However, he suggests the Arpaio case is “different.” He notes, “The sheriff was convicted of violating constitutional rights, in defiance of a court order involving racial profiling.”
Writes the professor, “Should the president indicate that he does not think Mr. Arpaio should be punished for that, he would signal that governmental agents who violate judicial injunctions are likely to be pardoned, even though their behavior violated constitutional rights, when their illegal actions are consistent with presidential policies.”
The question is what is the remedy. And many would argue the only possible redress would be impeachment here. As Professor Redish puts it, that is “itself a politicized, drawn-out process.”
Instead, he offers “another route.” He writes, “If the pardon is challenged in court, we may discover that there are, in fact, limits to the president’s pardon power after all.”
He continues, “The only effective means courts have to prevent or stop governmental violations of constitutional rights is through injunctions. But injunctions have teeth only when they have the potential of a contempt conviction behind them. In other words, in issuing an injunction, a court is saying, ‘stop doing that or else.’ The ‘or else’ is a criminal conviction for contempt, leading to a fine, imprisonment or both. Absent the ‘or else,’ the injunction is all but meaningless.”
The professor continues, explaining, “But if the president signals to government agents that there exists the likelihood of a pardon when they violate a judicial injunction that blocks his policies, he can all too easily circumvent the only effective means of enforcing constitutional restrictions on his behavior. Indeed, the president could even secretly promise a pardon to agents if they undertake illegal activity he desires.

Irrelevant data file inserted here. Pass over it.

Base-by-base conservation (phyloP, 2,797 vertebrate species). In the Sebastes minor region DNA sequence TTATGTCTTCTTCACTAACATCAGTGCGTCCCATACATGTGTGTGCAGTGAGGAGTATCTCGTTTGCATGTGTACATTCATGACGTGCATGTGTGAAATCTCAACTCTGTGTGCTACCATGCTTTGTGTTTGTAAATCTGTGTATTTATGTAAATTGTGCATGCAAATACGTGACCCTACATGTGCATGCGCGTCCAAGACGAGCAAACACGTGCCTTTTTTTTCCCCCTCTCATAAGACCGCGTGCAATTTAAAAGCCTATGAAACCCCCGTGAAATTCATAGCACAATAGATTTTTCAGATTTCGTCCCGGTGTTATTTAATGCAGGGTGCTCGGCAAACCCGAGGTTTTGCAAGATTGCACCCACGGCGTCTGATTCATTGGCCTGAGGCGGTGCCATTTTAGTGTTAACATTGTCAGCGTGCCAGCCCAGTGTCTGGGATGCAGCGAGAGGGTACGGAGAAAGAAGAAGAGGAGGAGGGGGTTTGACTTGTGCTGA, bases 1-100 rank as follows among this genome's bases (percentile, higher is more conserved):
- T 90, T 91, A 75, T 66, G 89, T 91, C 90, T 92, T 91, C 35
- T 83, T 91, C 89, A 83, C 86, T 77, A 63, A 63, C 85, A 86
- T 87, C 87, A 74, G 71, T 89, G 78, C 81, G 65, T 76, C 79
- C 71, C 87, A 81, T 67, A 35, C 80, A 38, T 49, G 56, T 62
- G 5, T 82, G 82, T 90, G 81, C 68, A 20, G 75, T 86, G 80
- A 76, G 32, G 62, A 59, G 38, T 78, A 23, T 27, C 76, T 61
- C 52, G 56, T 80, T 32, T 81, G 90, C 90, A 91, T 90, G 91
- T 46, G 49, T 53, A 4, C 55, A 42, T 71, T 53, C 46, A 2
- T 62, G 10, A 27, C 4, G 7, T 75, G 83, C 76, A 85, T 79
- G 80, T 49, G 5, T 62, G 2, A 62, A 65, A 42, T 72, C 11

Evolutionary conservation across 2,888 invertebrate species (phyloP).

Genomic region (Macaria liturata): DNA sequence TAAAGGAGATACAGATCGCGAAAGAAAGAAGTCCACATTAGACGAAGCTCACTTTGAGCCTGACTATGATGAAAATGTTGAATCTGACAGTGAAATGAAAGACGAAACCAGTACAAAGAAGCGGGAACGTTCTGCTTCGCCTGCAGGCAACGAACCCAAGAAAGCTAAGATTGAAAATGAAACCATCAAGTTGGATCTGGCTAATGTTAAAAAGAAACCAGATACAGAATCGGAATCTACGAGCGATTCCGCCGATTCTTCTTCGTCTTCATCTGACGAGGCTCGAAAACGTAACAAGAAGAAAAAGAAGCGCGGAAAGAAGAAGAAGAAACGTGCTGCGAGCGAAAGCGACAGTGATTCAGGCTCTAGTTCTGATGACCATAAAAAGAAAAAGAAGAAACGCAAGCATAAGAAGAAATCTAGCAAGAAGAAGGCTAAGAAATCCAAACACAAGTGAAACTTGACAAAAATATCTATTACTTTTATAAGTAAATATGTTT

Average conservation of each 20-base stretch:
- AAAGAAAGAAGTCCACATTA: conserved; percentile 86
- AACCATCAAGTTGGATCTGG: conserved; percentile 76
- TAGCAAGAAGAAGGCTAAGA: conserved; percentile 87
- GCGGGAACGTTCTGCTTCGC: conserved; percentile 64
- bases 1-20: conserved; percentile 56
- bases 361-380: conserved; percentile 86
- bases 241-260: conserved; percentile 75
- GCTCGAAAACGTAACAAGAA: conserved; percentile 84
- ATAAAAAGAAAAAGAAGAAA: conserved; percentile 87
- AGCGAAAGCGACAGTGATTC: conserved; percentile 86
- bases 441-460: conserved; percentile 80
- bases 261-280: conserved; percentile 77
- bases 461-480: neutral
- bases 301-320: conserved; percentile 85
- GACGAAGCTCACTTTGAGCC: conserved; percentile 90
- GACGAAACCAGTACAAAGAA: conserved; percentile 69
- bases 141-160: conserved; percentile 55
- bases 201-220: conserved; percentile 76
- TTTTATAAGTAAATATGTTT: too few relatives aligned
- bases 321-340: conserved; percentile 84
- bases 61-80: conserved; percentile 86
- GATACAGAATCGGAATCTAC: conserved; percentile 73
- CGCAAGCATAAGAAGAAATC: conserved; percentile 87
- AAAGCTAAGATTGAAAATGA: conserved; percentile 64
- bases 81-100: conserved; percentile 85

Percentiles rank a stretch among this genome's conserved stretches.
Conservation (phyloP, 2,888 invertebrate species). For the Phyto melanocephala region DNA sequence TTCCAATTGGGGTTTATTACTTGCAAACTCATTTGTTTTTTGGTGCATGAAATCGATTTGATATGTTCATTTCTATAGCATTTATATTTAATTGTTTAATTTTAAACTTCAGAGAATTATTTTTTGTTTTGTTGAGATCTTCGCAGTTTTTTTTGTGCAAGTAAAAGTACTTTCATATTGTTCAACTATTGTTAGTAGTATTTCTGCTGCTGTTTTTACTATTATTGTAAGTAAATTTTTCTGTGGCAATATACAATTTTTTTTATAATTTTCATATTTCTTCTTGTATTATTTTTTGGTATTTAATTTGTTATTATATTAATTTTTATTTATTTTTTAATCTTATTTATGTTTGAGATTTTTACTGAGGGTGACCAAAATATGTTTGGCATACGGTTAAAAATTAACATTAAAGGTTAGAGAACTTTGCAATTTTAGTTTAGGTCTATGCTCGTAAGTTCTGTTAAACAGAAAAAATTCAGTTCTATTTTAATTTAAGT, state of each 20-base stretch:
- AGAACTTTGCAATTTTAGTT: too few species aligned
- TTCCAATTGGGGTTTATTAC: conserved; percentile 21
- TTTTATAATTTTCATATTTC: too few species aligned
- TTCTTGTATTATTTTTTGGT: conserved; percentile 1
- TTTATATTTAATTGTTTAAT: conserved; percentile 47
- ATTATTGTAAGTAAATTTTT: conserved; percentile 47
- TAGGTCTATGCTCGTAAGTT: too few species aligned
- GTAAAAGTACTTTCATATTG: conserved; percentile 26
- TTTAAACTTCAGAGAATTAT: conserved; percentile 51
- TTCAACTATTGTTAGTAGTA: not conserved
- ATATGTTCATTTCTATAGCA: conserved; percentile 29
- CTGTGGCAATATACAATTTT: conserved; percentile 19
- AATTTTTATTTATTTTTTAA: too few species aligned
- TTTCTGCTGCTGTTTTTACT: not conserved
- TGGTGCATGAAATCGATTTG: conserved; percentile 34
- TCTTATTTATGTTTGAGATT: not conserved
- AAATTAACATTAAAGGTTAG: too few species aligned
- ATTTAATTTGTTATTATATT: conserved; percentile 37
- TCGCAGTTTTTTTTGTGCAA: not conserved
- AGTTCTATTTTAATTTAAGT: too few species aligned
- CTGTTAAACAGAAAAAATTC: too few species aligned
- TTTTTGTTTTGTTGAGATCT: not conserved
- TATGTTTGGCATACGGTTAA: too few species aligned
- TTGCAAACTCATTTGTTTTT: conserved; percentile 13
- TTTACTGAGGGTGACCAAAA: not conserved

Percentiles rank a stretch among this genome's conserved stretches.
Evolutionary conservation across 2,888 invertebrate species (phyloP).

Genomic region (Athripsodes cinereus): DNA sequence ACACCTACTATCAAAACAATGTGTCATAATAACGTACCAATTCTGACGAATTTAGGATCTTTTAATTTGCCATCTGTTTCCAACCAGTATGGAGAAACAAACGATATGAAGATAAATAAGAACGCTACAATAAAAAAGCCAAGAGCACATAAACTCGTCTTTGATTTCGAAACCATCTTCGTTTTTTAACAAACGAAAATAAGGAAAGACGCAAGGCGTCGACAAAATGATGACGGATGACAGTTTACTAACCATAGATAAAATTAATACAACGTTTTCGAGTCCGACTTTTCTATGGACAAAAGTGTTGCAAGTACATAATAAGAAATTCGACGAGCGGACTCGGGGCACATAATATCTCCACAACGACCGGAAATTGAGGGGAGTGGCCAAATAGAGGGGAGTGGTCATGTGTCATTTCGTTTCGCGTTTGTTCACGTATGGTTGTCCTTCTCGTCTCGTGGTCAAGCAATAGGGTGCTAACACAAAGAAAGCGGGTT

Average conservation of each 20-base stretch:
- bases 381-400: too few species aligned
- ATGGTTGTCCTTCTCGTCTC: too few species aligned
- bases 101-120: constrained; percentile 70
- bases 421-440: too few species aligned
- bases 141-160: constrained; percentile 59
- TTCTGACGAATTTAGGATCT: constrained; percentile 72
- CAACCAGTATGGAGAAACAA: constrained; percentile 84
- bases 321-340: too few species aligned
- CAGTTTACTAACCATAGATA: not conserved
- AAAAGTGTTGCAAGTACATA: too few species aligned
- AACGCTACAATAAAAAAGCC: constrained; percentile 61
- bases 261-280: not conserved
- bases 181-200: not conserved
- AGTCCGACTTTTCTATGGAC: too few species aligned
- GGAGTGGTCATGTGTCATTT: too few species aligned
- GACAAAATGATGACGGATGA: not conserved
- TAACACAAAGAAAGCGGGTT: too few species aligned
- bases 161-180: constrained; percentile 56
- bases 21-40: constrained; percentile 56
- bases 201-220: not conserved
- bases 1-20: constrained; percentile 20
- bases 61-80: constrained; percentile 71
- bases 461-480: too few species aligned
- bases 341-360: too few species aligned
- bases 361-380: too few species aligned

“In American constitutional democracy, democratic choices are limited by restraints imposed by the Constitution. The due process clause of the Fifth Amendment dictates that neither life nor liberty nor property may be deprived absent ‘due process,’ which the Supreme Court construes to require adjudication by a neutral judge.
“In short, under the Constitution one cannot be deprived of liberty without a court ruling upon the legality of the detention. The power of courts to restrain government officers from depriving citizens of liberty absent judicial process is the only meaningful way courts have to enforce important constitutional protections. But if the president can employ the pardon power to circumvent constitutional protections of liberty, there is very little left of the constitutional checks on presidential power.”
The professor raises an important question which is: if the President can in fact get his surrogates to violate court orders, and then can pardon his surrogates when they do violate court orders, then he has effectively rendered the court neutered in terms of its ability to act as a check upon his administration.
There is a remedy to that and that is impeachment, but, as we have seen, impeachment is not only extreme but extremely partisan.
It is one man’s legal theory to be sure, and an untested one at that, but there is a logic to his point.
—David M. Greenwald reporting